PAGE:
The pandemic has slowed the earning power of Black women. And any gains Black women have made over the years in income inequity has been nearly lost.
Black women already made less, and they earn just 63 cents for every dollar white men make. This disparity has only closed three cents in the past 30 years, according to the National Women’s Law Center. NWLC says due to this income disparity, Black women lose out on $964,400 over a 40-year career.
“People talk about the pay gap in this tiny little area; they don’t understand the ramifications of what that means,” Gloria Blackwell, senior vice president at the American Association of University Women, told The Huffington Post. “In over a 40-year career, Black women lose on average nearly a million dollars when you compare it to white men. I think there’s a lot of Black women could do if they had a million dollars over that time. We could definitely chip away at the wealth gap that keeps Black women and their families constantly struggling, not just to get ahead, but to maintain and keep up.”
The pandemic has exacerbated the situation.
Black Women’s High Rate of Unemployment During Pandemic
The unemployment rate for Black women reached 16.6 percent in May 2020 and remained in the double digits for the next six months, according to NWLC’s latest report. In June 2021, the unemployment rate for Black women did fall 8.5 percent, but it was still 1.7 times more than their unemployment rate before the pandemic.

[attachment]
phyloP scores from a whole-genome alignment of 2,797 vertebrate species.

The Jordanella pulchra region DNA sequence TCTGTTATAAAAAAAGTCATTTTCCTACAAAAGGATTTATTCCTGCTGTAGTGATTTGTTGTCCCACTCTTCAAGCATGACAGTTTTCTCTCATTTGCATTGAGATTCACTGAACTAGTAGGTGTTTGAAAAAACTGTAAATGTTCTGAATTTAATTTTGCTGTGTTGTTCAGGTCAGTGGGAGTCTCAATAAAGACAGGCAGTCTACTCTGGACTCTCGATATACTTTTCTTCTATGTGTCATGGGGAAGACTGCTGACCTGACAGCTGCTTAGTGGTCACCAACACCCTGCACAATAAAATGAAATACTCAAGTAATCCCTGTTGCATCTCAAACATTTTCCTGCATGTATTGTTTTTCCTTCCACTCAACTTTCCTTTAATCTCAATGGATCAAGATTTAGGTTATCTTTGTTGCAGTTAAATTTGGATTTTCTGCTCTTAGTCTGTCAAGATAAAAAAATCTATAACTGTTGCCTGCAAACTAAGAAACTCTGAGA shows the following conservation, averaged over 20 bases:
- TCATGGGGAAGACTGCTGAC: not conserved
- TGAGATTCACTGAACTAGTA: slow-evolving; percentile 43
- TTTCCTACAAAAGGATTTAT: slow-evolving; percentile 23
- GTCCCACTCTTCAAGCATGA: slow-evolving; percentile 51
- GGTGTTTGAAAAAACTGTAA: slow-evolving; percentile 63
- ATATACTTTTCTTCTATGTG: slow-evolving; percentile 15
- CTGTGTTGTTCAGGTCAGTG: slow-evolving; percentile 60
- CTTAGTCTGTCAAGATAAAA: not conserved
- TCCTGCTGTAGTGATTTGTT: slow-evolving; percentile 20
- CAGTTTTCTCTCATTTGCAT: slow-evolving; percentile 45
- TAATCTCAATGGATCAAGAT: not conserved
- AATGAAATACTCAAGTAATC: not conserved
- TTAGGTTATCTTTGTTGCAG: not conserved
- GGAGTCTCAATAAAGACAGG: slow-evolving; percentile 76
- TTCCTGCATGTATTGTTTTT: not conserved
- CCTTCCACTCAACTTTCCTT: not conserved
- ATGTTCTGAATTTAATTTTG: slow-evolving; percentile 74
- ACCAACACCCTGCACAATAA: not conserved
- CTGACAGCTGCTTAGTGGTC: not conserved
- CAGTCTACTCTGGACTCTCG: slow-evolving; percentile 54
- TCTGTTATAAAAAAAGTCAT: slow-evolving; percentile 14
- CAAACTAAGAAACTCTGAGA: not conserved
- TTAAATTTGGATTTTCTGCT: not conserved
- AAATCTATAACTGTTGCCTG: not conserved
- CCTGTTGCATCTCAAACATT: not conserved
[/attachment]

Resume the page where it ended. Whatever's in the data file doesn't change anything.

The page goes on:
“So we see the pandemic as increasing the negativity around Black women’s ability to move forward in their careers, to be able to create and build wealth, to be able to have some of the flexibility and some of the career level support that are really important in a career,” Blackwell.
Pandemic Job Losses Impacted Black Women Disproportionately
Most of the jobs lost during the pandemic were service jobs in sectors that employ a large number of Black women, including in retail, hospitality and tourism. In addition, says Blackwell, many Black women, especially mothers, have had to take on financial stresses related to coronavirus as the sole or primary breadwinners in their households.
Saddled With High Debt
Besides battling unemployment, Black women also carry high student loan debt. “Student loans figure into this as well,” Blackwell said. “We know Black women have more student loan debt overall. And many of these stop-gap measures, housing, student loans, many of these things are left to fall by the wayside, and people have to start pretending that the pandemic never happened. They’re going to have an inordinate impact, a greater impact on Black women. Black women’s earning power has clearly been hurt by the pandemic, and that will certainly contribute to a widened pay gap.”
Facing Economic Insecurity
Black women are experiencing economic insecurity at rates greater than their white counterparts.
A report released by Essence Ventures, the parent company of Essence Magazine, reveals that 56 percent of Black women surveyed did not have access to food and bare household essentials.
In addition to economic insecurities, Black women also suffer from health disparities, both reports found. An estimated 63 percent of Black women reported that the pandemic had harmed their mental health. In comparison, 43 percent said it had impacted their physical health, according to the survey conducted by Essence.
Access to Educational Resources
The Lean In Survey sponsored by Essence communications revealed that 85 percent of Black women polled did not have adequate access to technology to support their children’s educational needs during remote learning. In addition, the NWLC finds that Black women were unable to pursue educational advancement during the pandemic because of lack of employment or low wages.